On Monday, Portland Bureau of Transportation (PBOT) crews will begin work on the NE 102nd Avenue Safety Project. Informed by extensive conversations with neighbors and community stakeholders, the project will add better pedestrian crossings, new bike lanes with more separation between people driving and people biking and make it easier for residents to get to transit stops. The project is funded by the Fixing Our Streets Program.
NE 102nd Avenue is a high crash street for people walking, meaning it is one of Portland’s most dangerous streets for pedestrians. Between 2012-2016 there were 258 total crashes, including nine pedestrian crashes, six bicycle crashes. Since 2014, there have been three fatalities on NE 102nd Avenue.
To make the street safer, especially for people walking, PBOT crews will install a center turn lane, a motor vehicle lane in each direction of travel, a parking lane on each side of the street, a buffered bike lane on each side of the street and modifications to the striping on the street. Construction will take approximately two weeks, between 3 a.m. and 3 p.m., with periodic lane closures during that time. During construction, please travel cautiously, observe all lane closures and directions by reader boards and flaggers, and use alternate routes if possible. Learn what you can expect in our work zones and how you can help everyone stay safe by watching this video: https://youtu.be/lx3RkJjkjSE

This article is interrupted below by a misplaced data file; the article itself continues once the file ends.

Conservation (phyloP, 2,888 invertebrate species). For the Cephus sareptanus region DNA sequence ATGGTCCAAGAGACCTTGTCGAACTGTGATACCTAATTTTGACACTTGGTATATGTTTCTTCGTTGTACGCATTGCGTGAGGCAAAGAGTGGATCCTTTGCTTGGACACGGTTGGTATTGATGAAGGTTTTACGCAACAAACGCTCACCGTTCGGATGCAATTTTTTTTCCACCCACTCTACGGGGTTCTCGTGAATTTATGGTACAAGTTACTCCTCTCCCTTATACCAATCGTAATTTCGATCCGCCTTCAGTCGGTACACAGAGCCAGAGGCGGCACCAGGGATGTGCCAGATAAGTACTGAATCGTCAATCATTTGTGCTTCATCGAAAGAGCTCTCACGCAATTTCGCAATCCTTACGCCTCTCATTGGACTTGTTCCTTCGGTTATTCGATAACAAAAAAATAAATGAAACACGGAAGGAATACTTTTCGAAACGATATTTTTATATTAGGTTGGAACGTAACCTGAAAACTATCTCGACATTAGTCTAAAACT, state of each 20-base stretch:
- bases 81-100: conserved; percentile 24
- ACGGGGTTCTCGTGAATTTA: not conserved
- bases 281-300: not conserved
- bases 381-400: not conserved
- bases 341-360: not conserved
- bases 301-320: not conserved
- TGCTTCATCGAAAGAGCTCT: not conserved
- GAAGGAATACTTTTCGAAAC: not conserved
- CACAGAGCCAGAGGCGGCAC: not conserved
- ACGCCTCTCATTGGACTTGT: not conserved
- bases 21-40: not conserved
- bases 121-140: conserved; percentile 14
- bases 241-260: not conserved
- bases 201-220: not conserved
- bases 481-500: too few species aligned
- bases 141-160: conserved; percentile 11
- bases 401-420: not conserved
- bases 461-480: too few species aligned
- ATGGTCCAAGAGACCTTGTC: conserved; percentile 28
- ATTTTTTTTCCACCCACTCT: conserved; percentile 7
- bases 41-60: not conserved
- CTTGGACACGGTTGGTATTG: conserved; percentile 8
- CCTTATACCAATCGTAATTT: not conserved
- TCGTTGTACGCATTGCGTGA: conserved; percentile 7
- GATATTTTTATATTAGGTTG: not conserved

PBOT will monitor the results of these safety improvements and collect data on safety, vehicle speeds, vehicle and transit delay, and traffic on nearby streets. The bureau will also collect feedback from the community.
If the initial changes show positive results, PBOT will add more safety measures to the street. These could include converting temporary pedestrian refuge islands to permanent concrete installations, adding a new sidewalk at Fremont and 102nd and building new ADA accessible curb ramps along the street, among others.
To inform the planning and design process the project team held two open houses, in April 2018 and January 2019, to collect feedback and answer questions from the community, and present project designs. The project team collected additional feedback via an online survey and coordinated with numerous local organizations, including the City of Maywood Park, Parkrose Heights Neighborhood Association, Parkrose Neighborhood Association, Mount Hood Community College, Parkrose Business Association, and East Portland Chamber of Commerce.
The total project budget is $697,000, including $331,000 from Fixing our Streets, with additional funding from Transportation System Development Charges and the Cannabis Tax.